Written and Directed by: Aki Kaurismäki
Starring: André Wilms, Kati Outinen, Elina Salo, Evelyne Didi, Quoc Dung Nguyen, Blondin Miguel and Jean-Pierre Darroussin
LE HAVRE – Finland’s submission for Oscar’s Best Foreign Language Film by filmmaker Aki Kaurismäki – had a very limited release last year, but landed on quite a few critics’ top ten lists. Honestly, had I seen this in 2011, I too would have included it on my list. It’s a beautifully charming and endearing piece that successfully blends its political message with sophisticated wit and humor. Even though it has an elderly protagonist, the film as a whole has a certain youthful spirit – joie de vivre if you will – that makes this a must see for film lovers of all ages.
LE HAVRE is named after the relatively quiet industrial port city in France where our tale is set. It’s a somewhat idyllic community where the townsfolk may not have a lot of money, but are rich in character. Marcel Marx (André Wilms) is a loveable, acerbic shoe-shiner who lives in a tiny home with his doting wife Arletty (Kati Outinen) and dog Laika, both of whom he adores. Things are pretty much the same day in and day out. That is until he meet-cutes Idissa (Blondin Miguel), a young African refugee boy by the docks. Reminding him of his youthful bohemian spirit, Marcel agrees to help Idissa get out of the country as best he can. With the the unwavering support and pooled confidence of his community, Marcel stands up to Inspector Monet (Jean-Pierre Darroussin) and the other officers who’ve been persistently pursuing the boy for deportation.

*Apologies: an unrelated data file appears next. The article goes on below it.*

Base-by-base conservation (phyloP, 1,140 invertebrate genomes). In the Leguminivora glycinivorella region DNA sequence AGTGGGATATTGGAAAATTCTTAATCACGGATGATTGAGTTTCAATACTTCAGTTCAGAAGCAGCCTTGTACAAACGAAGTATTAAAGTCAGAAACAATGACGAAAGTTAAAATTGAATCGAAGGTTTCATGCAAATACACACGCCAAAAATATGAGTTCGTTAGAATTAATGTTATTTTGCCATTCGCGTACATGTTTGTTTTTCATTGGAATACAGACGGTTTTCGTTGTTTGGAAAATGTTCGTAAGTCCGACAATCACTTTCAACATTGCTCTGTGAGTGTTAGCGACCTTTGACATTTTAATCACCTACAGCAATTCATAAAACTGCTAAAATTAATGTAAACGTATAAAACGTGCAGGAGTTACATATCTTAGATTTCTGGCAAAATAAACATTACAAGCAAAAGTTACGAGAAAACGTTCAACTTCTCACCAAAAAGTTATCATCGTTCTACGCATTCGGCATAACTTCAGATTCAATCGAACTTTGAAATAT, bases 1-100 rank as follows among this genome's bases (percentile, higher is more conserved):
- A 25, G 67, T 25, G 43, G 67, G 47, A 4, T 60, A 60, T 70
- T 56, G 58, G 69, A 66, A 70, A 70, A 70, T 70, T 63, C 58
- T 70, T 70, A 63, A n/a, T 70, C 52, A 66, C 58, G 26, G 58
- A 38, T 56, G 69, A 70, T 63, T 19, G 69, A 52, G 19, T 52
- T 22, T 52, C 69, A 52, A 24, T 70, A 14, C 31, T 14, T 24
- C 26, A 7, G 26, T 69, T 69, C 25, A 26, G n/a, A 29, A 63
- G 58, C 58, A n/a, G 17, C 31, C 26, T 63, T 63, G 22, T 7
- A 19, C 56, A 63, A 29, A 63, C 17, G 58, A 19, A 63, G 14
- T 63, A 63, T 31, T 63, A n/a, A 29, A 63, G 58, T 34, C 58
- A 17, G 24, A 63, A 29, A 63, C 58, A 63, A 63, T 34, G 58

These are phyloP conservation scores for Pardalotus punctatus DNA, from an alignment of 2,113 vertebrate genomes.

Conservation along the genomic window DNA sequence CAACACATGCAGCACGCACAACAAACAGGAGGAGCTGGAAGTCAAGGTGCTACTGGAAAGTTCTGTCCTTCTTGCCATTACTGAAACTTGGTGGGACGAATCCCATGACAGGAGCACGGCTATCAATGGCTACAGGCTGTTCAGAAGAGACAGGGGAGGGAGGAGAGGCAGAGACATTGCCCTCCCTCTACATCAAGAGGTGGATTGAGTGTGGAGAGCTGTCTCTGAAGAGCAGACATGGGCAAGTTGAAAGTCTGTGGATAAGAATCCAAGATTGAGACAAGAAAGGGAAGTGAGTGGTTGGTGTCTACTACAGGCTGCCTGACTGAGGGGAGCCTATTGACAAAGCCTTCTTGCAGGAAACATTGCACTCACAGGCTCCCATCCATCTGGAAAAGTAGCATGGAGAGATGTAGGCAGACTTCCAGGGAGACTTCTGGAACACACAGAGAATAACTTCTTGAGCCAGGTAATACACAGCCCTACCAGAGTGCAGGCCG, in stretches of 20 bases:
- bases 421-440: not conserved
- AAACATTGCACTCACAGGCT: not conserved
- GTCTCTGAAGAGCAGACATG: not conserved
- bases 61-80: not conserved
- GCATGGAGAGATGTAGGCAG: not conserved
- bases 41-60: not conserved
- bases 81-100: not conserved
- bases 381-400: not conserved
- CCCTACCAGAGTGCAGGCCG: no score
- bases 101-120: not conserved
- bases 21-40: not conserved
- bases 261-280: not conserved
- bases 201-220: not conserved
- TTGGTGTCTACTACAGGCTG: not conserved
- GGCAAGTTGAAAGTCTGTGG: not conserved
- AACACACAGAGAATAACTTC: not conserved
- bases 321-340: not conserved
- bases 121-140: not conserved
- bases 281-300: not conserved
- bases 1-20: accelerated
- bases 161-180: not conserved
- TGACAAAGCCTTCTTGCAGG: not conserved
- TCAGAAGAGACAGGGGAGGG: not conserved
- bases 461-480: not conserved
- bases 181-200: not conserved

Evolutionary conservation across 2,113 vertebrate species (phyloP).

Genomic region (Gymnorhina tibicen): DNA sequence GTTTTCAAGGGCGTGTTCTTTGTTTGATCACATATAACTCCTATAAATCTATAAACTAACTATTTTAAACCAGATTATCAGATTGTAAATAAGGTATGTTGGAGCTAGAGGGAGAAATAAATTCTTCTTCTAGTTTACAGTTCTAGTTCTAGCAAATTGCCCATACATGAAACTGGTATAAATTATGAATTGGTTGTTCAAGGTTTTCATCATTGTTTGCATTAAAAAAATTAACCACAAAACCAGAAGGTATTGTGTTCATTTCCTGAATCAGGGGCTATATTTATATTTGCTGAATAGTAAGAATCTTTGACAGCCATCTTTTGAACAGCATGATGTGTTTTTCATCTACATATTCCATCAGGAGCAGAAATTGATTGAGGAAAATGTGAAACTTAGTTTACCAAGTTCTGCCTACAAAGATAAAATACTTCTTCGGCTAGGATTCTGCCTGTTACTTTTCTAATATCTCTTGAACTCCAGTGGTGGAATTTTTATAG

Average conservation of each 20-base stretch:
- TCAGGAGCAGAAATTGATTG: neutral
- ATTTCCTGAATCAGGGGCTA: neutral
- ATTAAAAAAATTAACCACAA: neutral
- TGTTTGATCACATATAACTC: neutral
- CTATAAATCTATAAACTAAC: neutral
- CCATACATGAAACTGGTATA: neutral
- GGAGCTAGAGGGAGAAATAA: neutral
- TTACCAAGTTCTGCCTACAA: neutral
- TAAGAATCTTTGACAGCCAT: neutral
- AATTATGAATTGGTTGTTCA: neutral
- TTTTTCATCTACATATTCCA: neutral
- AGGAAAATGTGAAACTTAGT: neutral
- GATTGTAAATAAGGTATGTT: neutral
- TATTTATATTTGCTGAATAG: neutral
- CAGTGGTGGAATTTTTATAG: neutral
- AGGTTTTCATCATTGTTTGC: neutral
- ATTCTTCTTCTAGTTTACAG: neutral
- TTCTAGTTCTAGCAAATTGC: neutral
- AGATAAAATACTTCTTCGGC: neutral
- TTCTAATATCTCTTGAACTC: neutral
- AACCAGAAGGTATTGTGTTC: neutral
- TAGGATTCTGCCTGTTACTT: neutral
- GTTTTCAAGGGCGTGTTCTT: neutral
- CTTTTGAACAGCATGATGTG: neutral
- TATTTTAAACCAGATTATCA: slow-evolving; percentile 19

While the film may be a little slow for some viewers, it takes its brisk 93 minute running time to foster sweet sentiment and a genuine message. It’s a beautiful story whose themes echo the political ideals in the motto of the French Republic: Liberty, equality, and fraternity. However, don’t let the underlying politics scare you away from seeing this gem, as they’re but a backdrop for its humor, poignancy, and humanity. The mood feels reminiscent of the French New Wave movement of the 1960’s. If Jean-Pierre Melville and Jacques Tati magically mingled with Wes Anderson’s deadpan style, you’d have LE HAVRE!
Even though it’s set in a drab location, there’s a lot that radiates. Outside Kaurismäki’s phenomenal direction, Wilms, Miguel, and Outinen turn in fantastic performances. Despite the depressing situations that take place, the affable actors keep the story hopeful, light, and upbeat. Editor Timo Linnsalo’s deliberate cuts add to the overall dark humor of the piece. And cinematographer Timo Salminen’s washed out palette makes this film feel as if it’s from another time while also being incredibly modern – even timeless.